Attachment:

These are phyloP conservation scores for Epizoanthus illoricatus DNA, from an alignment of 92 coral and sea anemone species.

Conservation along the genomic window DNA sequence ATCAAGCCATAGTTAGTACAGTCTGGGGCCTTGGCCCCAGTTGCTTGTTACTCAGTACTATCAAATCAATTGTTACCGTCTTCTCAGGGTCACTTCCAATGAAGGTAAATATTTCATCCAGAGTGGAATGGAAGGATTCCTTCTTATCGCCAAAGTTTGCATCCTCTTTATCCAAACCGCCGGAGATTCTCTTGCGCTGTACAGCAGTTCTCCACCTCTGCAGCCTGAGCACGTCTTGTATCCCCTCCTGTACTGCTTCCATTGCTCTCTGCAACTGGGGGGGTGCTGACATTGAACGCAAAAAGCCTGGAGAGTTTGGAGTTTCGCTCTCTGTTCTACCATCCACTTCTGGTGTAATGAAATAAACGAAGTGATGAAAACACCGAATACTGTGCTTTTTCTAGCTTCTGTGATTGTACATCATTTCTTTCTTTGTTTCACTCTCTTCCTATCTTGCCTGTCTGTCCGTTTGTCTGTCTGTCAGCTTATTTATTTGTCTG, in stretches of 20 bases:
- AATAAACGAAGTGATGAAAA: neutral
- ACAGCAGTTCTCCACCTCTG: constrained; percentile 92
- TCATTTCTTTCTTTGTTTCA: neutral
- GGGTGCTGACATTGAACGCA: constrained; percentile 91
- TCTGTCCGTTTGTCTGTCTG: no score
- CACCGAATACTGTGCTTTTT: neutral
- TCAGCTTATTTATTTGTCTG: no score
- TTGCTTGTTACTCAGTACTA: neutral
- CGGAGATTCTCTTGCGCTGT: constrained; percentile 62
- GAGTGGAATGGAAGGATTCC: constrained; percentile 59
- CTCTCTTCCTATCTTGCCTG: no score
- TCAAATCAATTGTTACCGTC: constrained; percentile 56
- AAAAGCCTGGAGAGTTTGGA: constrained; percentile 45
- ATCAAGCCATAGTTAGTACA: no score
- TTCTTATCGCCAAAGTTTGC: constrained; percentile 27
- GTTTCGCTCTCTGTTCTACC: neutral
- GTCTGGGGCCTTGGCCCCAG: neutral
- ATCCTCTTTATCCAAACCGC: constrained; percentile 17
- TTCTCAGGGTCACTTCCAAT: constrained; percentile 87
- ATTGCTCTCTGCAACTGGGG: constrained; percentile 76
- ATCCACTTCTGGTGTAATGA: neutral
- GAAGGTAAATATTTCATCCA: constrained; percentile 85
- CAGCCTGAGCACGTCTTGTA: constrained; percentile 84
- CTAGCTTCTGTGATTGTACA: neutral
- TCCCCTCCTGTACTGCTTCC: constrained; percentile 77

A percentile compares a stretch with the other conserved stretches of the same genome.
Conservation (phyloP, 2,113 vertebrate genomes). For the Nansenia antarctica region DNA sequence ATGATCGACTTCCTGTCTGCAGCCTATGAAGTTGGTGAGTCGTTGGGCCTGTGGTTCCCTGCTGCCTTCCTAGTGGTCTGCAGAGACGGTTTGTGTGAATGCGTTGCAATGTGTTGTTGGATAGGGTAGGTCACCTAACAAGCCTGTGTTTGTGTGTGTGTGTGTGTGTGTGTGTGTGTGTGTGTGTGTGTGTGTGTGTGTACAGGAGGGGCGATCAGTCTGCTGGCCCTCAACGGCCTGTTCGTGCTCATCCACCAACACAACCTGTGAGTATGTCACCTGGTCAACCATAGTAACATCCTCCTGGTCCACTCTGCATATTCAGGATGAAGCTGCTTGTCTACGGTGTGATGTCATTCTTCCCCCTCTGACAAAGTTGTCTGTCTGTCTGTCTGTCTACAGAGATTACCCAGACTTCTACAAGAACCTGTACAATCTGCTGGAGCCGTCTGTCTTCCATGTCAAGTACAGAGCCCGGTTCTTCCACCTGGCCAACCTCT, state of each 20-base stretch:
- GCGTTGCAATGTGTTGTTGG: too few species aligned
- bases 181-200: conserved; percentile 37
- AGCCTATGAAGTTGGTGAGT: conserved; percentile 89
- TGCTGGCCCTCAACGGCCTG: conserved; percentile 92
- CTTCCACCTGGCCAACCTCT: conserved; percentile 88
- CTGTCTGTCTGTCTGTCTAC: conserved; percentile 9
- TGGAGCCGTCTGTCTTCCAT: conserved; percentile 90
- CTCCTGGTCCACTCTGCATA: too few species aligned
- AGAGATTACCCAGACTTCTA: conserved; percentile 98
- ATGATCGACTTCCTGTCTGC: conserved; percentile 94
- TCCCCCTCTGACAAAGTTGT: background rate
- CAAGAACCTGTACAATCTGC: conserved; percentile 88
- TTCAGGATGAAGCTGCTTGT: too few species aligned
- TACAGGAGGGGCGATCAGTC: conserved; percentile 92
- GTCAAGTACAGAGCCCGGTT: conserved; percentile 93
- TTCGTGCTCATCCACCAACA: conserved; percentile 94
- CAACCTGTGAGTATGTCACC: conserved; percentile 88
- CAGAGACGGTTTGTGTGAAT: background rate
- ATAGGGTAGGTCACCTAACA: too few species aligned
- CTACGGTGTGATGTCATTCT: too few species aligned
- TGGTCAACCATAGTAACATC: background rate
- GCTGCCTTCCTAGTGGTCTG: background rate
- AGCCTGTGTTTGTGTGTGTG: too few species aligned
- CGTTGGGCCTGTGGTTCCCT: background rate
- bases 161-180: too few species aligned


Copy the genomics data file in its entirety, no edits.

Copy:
These are phyloP conservation scores for Epizoanthus illoricatus DNA, from an alignment of 92 coral and sea anemone species.

Conservation along the genomic window DNA sequence ATCAAGCCATAGTTAGTACAGTCTGGGGCCTTGGCCCCAGTTGCTTGTTACTCAGTACTATCAAATCAATTGTTACCGTCTTCTCAGGGTCACTTCCAATGAAGGTAAATATTTCATCCAGAGTGGAATGGAAGGATTCCTTCTTATCGCCAAAGTTTGCATCCTCTTTATCCAAACCGCCGGAGATTCTCTTGCGCTGTACAGCAGTTCTCCACCTCTGCAGCCTGAGCACGTCTTGTATCCCCTCCTGTACTGCTTCCATTGCTCTCTGCAACTGGGGGGGTGCTGACATTGAACGCAAAAAGCCTGGAGAGTTTGGAGTTTCGCTCTCTGTTCTACCATCCACTTCTGGTGTAATGAAATAAACGAAGTGATGAAAACACCGAATACTGTGCTTTTTCTAGCTTCTGTGATTGTACATCATTTCTTTCTTTGTTTCACTCTCTTCCTATCTTGCCTGTCTGTCCGTTTGTCTGTCTGTCAGCTTATTTATTTGTCTG, in stretches of 20 bases:
- AATAAACGAAGTGATGAAAA: neutral
- ACAGCAGTTCTCCACCTCTG: constrained; percentile 92
- TCATTTCTTTCTTTGTTTCA: neutral
- GGGTGCTGACATTGAACGCA: constrained; percentile 91
- TCTGTCCGTTTGTCTGTCTG: no score
- CACCGAATACTGTGCTTTTT: neutral
- TCAGCTTATTTATTTGTCTG: no score
- TTGCTTGTTACTCAGTACTA: neutral
- CGGAGATTCTCTTGCGCTGT: constrained; percentile 62
- GAGTGGAATGGAAGGATTCC: constrained; percentile 59
- CTCTCTTCCTATCTTGCCTG: no score
- TCAAATCAATTGTTACCGTC: constrained; percentile 56
- AAAAGCCTGGAGAGTTTGGA: constrained; percentile 45
- ATCAAGCCATAGTTAGTACA: no score
- TTCTTATCGCCAAAGTTTGC: constrained; percentile 27
- GTTTCGCTCTCTGTTCTACC: neutral
- GTCTGGGGCCTTGGCCCCAG: neutral
- ATCCTCTTTATCCAAACCGC: constrained; percentile 17
- TTCTCAGGGTCACTTCCAAT: constrained; percentile 87
- ATTGCTCTCTGCAACTGGGG: constrained; percentile 76
- ATCCACTTCTGGTGTAATGA: neutral
- GAAGGTAAATATTTCATCCA: constrained; percentile 85
- CAGCCTGAGCACGTCTTGTA: constrained; percentile 84
- CTAGCTTCTGTGATTGTACA: neutral
- TCCCCTCCTGTACTGCTTCC: constrained; percentile 77

A percentile compares a stretch with the other conserved stretches of the same genome.
Conservation (phyloP, 2,113 vertebrate genomes). For the Nansenia antarctica region DNA sequence ATGATCGACTTCCTGTCTGCAGCCTATGAAGTTGGTGAGTCGTTGGGCCTGTGGTTCCCTGCTGCCTTCCTAGTGGTCTGCAGAGACGGTTTGTGTGAATGCGTTGCAATGTGTTGTTGGATAGGGTAGGTCACCTAACAAGCCTGTGTTTGTGTGTGTGTGTGTGTGTGTGTGTGTGTGTGTGTGTGTGTGTGTGTGTGTACAGGAGGGGCGATCAGTCTGCTGGCCCTCAACGGCCTGTTCGTGCTCATCCACCAACACAACCTGTGAGTATGTCACCTGGTCAACCATAGTAACATCCTCCTGGTCCACTCTGCATATTCAGGATGAAGCTGCTTGTCTACGGTGTGATGTCATTCTTCCCCCTCTGACAAAGTTGTCTGTCTGTCTGTCTGTCTACAGAGATTACCCAGACTTCTACAAGAACCTGTACAATCTGCTGGAGCCGTCTGTCTTCCATGTCAAGTACAGAGCCCGGTTCTTCCACCTGGCCAACCTCT, state of each 20-base stretch:
- GCGTTGCAATGTGTTGTTGG: too few species aligned
- bases 181-200: conserved; percentile 37
- AGCCTATGAAGTTGGTGAGT: conserved; percentile 89
- TGCTGGCCCTCAACGGCCTG: conserved; percentile 92
- CTTCCACCTGGCCAACCTCT: conserved; percentile 88
- CTGTCTGTCTGTCTGTCTAC: conserved; percentile 9
- TGGAGCCGTCTGTCTTCCAT: conserved; percentile 90
- CTCCTGGTCCACTCTGCATA: too few species aligned
- AGAGATTACCCAGACTTCTA: conserved; percentile 98
- ATGATCGACTTCCTGTCTGC: conserved; percentile 94
- TCCCCCTCTGACAAAGTTGT: background rate
- CAAGAACCTGTACAATCTGC: conserved; percentile 88
- TTCAGGATGAAGCTGCTTGT: too few species aligned
- TACAGGAGGGGCGATCAGTC: conserved; percentile 92
- GTCAAGTACAGAGCCCGGTT: conserved; percentile 93
- TTCGTGCTCATCCACCAACA: conserved; percentile 94
- CAACCTGTGAGTATGTCACC: conserved; percentile 88
- CAGAGACGGTTTGTGTGAAT: background rate
- ATAGGGTAGGTCACCTAACA: too few species aligned
- CTACGGTGTGATGTCATTCT: too few species aligned
- TGGTCAACCATAGTAACATC: background rate
- GCTGCCTTCCTAGTGGTCTG: background rate
- AGCCTGTGTTTGTGTGTGTG: too few species aligned
- CGTTGGGCCTGTGGTTCCCT: background rate
- bases 161-180: too few species aligned